Positive Space: Helping immigrant women adapt in America

27 Jan 2022 11:20 AM | Lea-Ann W. Berst (Administrator)

Shared from American Airlines Flight Service magazine:

Emily VanVleck flight attendant

When the government withdrew U.S. troops from Afghanistan last year, it led to thousands of Afghan refugees fleeing Taliban rule and relocating to other nations, including the U.S. For LGA-based flight attendant Emily VanVleck, who was furloughed in 2020 and then took an EVLOA to return to college, it presented an opportunity to help some of the displaced Afghan women.
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Majoring in international studies, with a double minor in public policy and human rights, she had just wrapped up an internship with the National Federation of Business and Professional Women – New York City (NFBPWC/NYC). To celebrate, she and fellow interns had their first in-person meeting with their chapter president in Central Park. A discussion about the plight of the refugees ensued, and the
Afghan Women Project was born.

"We realized there are no resources meant to help business and professional migrant women who arrive in the U.S., and we sought to fill that void," she said.

Emily VanVleck in black shirt

Flight attendant Emily VanVleck (in black shirt) and members of the Afghan Women Project collect donations of winter clothes and head coverings.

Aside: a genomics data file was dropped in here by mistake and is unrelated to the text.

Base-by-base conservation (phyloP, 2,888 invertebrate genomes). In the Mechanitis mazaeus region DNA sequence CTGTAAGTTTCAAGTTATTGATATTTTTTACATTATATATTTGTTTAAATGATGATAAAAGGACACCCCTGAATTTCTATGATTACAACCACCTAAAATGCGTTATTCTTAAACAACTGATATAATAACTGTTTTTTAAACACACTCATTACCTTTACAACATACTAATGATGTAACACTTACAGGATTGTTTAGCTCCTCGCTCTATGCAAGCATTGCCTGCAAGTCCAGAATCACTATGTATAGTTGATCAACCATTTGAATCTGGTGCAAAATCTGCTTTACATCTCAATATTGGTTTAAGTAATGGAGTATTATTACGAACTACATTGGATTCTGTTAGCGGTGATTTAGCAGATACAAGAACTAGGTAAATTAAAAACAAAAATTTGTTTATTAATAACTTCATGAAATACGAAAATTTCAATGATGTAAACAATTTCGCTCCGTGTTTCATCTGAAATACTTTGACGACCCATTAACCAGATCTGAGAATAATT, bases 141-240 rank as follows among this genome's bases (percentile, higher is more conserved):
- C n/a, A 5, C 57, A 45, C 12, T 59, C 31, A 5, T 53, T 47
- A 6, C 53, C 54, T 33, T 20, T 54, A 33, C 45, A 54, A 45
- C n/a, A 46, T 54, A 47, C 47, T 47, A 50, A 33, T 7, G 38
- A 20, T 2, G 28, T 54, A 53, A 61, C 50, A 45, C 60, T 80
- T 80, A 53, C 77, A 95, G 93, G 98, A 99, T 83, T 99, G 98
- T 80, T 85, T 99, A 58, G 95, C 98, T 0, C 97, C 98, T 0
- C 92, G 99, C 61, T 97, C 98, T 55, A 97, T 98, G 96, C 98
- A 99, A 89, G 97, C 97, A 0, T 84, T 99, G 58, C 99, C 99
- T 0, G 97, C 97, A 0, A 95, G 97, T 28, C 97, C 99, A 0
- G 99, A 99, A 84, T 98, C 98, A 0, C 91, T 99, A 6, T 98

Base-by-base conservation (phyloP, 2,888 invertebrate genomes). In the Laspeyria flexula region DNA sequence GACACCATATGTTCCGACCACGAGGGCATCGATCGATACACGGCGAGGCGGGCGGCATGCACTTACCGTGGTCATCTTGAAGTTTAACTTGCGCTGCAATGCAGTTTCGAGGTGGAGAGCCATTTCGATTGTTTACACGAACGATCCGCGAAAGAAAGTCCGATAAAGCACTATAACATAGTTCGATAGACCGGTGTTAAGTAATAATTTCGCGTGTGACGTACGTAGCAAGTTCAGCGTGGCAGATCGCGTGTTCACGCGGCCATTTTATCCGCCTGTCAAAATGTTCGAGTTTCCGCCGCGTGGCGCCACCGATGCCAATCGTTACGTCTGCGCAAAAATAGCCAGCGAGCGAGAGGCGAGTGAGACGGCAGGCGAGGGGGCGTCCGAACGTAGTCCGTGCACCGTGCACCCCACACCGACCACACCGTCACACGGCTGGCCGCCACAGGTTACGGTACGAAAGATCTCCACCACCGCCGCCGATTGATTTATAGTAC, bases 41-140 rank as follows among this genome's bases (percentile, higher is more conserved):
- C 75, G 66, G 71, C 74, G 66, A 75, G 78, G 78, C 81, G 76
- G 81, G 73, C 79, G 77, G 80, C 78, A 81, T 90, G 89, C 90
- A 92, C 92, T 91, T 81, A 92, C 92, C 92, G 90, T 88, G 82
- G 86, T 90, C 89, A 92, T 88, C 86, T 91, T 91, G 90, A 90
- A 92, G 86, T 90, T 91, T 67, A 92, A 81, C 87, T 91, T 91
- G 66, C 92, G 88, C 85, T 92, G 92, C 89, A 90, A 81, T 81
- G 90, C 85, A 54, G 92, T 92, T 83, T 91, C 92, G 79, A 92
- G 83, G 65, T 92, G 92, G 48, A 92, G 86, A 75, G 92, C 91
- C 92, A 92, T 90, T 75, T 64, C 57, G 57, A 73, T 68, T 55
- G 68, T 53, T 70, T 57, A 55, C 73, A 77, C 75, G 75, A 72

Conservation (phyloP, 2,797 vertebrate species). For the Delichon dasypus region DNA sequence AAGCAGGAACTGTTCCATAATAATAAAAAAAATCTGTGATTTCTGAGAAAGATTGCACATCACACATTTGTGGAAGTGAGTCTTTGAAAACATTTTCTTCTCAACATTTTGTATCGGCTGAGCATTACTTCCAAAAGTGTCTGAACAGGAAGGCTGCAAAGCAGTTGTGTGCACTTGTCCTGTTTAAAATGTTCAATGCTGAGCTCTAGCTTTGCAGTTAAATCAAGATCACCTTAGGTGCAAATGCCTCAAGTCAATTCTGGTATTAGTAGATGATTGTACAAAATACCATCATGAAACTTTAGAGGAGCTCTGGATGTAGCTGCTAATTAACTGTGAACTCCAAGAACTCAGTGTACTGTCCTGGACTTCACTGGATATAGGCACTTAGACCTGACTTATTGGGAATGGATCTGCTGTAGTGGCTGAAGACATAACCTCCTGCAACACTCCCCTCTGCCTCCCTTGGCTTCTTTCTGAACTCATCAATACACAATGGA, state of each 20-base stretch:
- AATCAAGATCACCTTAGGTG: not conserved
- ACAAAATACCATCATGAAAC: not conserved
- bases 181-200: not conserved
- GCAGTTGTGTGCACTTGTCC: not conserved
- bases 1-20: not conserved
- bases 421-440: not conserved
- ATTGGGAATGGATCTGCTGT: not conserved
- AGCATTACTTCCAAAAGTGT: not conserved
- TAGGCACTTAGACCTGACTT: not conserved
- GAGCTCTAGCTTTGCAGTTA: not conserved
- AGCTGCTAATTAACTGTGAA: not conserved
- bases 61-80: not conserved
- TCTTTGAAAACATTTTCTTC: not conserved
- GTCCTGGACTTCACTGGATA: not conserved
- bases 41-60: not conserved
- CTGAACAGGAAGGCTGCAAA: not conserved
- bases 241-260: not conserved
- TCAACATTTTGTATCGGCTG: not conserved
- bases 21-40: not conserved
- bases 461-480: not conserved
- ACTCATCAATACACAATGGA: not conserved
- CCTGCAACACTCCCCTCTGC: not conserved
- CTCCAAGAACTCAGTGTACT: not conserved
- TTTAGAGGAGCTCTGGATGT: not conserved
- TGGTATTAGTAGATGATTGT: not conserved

After getting to know some of the women, Emily found their stories inspirational. She said there are many professionals among them (doctors, lawyers, teachers, etc.) and many who were in college when the Taliban took over. Part of the project's mission is to provide them with the tools to pursue their dreams in America. The project created a guidebook on shortening the acclimation process, offering a mentoring program, using its advocacy platform to solve resettlement issues, and finding resources to ease the transition. As a founding member, Emily has played a central role.

"I have worked to develop the project and create relationships with various agencies working with the displaced Afghans," she said. "I conducted interviews with women … to gather information for our guidebook. I also ran point for the winter clothing drive, heading meetings with the various collaborating organizations."


She said the winter clothing drive was an enormous success. With assistance from the Interfaith Center of New York and other community organizations, they gathered over 40 boxes of new and gently used clothing for the families and raised over $10,000.

The group also initiated a program called Zoom Pals to help the Afghan women practice their English skills and make friends. Emily keeps in touch with some of them via text messaging, and she was elated when one young woman texted that she was her first friend in America.

"I have worked tirelessly on this project since August, spending every moment of my free time moving it forward," said Emily, who graduates in May. "Hearing that I was someone's first friend in America gave me inexplicable joy and assured me that this project is working and already affecting people." 


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